Texas Tennis History

Texas Tennis Association/USTA Texas

It was during the 1895 tournament in Dallas that some of the players formed a state tennis association. On Sunday, May 11, 1895 at 1 p.m. there was a meeting to organize the association. It was thought that the time was "ripe for doing so" and it would help the sport give Texas a standing in the national association, the Dallas Morning News reported. The day following the meeting, the paper reported, J.D. Collett of Fort Worth and Henry S. Crawford of Dallas gave a dinner at the Oriental Hotel after the games at which time the organization of the Texas State Lawn Tennis Association was effected, and application to the National Lawn Tennis Association of America was ordered. The group elected Glen Walker of Fort Worth as president, R.G. Patton of Waco, vice president, J. Henry Meyers of Dallas, secretary and Leslie Waggener of Austin, treasurer. In 1907, the officers and executive committee of the Texas State Lawn Tennis Association completed the formation of a constitution and by-laws to govern the association. Individual dues were fifty cents a year.


In 1917, Dr. Daniel A. Penick began his 40+ year term as president of the TSLTA. The organization joined the USNLTA in 1911 as a regular organization. In 1921 Dr. Penick began requesting that we become a District, and in 1926, Texas became the 10th Association of the USLTA (the ‘N’ had been dropped). Under his leadership, tournaments and local tennis activities expanded in Texas.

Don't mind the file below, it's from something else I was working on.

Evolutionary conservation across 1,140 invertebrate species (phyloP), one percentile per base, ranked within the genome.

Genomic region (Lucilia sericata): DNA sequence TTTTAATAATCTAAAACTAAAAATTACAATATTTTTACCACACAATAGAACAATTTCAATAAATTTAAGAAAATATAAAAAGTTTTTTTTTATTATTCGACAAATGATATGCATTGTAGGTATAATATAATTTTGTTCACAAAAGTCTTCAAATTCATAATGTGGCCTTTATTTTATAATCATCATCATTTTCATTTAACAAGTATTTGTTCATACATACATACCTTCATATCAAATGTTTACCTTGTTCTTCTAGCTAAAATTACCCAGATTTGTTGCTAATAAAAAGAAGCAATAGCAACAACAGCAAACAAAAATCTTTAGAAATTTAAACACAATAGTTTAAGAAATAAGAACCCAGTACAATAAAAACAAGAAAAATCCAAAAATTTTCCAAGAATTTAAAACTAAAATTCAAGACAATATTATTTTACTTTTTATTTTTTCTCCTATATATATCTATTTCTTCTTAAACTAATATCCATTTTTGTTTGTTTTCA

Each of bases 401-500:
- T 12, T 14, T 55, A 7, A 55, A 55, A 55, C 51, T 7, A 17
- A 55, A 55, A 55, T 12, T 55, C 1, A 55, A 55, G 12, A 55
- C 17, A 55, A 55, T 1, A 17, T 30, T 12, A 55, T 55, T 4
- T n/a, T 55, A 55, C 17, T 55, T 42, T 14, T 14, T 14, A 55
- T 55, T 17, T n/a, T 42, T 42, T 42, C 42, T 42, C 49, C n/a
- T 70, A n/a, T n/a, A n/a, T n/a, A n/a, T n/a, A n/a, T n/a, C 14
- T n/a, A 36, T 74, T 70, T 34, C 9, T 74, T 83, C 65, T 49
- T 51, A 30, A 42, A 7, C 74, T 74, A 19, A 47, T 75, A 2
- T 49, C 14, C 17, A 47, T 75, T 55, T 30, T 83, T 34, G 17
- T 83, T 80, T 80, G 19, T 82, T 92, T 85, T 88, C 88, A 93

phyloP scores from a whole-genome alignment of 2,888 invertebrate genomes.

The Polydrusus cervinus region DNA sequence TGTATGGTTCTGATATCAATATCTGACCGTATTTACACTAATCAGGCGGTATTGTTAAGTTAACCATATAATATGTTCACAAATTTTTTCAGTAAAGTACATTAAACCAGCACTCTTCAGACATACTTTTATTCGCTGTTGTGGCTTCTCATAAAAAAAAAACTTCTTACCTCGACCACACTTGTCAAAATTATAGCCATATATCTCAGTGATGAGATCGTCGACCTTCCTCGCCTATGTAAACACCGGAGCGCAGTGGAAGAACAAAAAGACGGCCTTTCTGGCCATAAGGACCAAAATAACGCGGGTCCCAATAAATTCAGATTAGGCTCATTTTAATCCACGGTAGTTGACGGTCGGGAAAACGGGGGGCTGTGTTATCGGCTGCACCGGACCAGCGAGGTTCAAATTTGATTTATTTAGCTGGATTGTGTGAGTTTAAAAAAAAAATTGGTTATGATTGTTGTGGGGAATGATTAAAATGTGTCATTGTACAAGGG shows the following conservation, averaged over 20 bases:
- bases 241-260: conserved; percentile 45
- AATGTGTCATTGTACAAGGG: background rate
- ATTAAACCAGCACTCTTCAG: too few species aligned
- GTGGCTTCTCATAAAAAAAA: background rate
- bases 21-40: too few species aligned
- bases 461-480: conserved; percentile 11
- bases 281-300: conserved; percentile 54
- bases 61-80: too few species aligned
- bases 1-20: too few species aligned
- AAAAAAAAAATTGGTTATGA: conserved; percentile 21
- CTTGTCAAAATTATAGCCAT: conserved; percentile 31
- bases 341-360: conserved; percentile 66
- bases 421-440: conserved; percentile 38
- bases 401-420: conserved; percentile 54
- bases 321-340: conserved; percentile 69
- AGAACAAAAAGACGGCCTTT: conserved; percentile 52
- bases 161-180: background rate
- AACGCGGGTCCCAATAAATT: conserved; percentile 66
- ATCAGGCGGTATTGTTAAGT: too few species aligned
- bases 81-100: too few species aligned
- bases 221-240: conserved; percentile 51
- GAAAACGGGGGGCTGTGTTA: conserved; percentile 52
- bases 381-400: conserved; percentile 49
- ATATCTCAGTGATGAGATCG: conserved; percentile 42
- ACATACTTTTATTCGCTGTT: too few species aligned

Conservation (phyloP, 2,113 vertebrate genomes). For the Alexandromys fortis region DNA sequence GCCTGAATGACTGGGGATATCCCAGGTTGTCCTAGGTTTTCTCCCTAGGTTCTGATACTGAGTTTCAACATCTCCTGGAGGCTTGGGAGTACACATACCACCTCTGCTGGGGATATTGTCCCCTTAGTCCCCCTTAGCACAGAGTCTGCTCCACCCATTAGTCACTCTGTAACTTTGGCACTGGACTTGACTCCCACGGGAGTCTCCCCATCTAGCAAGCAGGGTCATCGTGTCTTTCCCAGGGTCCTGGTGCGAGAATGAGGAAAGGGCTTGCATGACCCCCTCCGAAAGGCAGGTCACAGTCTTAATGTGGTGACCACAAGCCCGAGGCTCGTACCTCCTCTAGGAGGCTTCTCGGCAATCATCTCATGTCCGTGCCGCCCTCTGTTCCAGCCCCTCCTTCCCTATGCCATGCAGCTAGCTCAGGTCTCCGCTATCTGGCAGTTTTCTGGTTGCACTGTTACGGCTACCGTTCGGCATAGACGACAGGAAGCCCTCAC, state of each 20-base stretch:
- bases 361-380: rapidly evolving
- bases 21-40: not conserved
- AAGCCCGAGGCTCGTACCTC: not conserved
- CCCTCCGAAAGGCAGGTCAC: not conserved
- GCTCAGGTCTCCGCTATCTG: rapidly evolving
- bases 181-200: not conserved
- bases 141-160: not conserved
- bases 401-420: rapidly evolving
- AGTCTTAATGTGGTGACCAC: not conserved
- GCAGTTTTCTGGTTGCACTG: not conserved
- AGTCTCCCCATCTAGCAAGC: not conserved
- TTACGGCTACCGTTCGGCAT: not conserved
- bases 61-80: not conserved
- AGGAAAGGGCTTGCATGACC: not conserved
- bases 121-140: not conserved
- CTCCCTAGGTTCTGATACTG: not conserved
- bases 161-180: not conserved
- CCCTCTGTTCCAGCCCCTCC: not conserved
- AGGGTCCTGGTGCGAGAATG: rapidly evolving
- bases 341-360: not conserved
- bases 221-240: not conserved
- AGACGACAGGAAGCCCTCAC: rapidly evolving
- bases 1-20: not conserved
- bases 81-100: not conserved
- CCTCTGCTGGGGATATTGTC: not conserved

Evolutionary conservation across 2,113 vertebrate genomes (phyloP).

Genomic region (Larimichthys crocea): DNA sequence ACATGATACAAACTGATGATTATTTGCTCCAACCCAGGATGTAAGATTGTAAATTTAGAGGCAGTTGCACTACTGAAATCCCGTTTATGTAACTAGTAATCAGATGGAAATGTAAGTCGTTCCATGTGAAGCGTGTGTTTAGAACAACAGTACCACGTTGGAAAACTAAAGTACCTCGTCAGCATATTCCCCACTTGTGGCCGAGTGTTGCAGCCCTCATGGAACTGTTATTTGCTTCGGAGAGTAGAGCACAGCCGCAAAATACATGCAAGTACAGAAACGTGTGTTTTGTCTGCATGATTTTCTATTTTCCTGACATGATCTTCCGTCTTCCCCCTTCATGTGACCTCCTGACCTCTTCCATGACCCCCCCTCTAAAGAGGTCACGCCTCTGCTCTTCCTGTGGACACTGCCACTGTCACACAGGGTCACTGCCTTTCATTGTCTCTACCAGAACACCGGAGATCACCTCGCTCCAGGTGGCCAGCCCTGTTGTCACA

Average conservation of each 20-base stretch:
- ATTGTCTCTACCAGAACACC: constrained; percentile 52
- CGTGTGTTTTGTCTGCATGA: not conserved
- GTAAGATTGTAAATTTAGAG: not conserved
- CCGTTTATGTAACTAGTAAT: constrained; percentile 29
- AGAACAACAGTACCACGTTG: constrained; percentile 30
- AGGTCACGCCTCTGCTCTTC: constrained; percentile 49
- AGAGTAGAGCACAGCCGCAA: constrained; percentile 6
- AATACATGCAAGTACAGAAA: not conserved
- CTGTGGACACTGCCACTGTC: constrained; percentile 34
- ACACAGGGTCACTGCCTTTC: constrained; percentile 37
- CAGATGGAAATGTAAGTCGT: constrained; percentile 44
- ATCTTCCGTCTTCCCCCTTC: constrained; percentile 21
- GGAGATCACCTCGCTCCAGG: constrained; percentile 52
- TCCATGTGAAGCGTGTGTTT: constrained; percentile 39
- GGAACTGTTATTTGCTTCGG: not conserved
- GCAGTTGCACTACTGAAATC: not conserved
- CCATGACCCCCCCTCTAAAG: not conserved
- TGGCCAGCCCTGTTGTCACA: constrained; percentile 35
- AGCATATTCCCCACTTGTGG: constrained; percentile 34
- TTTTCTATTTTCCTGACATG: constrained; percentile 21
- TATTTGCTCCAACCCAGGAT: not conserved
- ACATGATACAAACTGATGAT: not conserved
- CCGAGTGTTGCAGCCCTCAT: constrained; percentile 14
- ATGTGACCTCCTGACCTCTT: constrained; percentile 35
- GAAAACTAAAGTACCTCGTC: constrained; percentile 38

The association continued to thrive as a 100% volunteer organization until the growth and management needed some paid staff. This began with the first paid executive director, Warren Zimmerman of Dallas in 1969-70 and Cleo James of Houston in 1970-71. Both were part time. The first full time executive director was Carolyn Moody of Austin from 1972-78. Ben Ball took over in late 1978 and after working from home for some years, led the section to lease an office in south Austin about 1985. The association grew to 25,000 members and had 10 full time staff at the end of his 12 years. Ken McAllister became the executive director in 1991. Twenty-four years later, USTA Texas had grown to 57,000 members and 26 full time staff.


The Texas Tennis Association briefly became the USTA Texas Section in 1998 until national policy dictated a change to the current USTA Texas in 2006.

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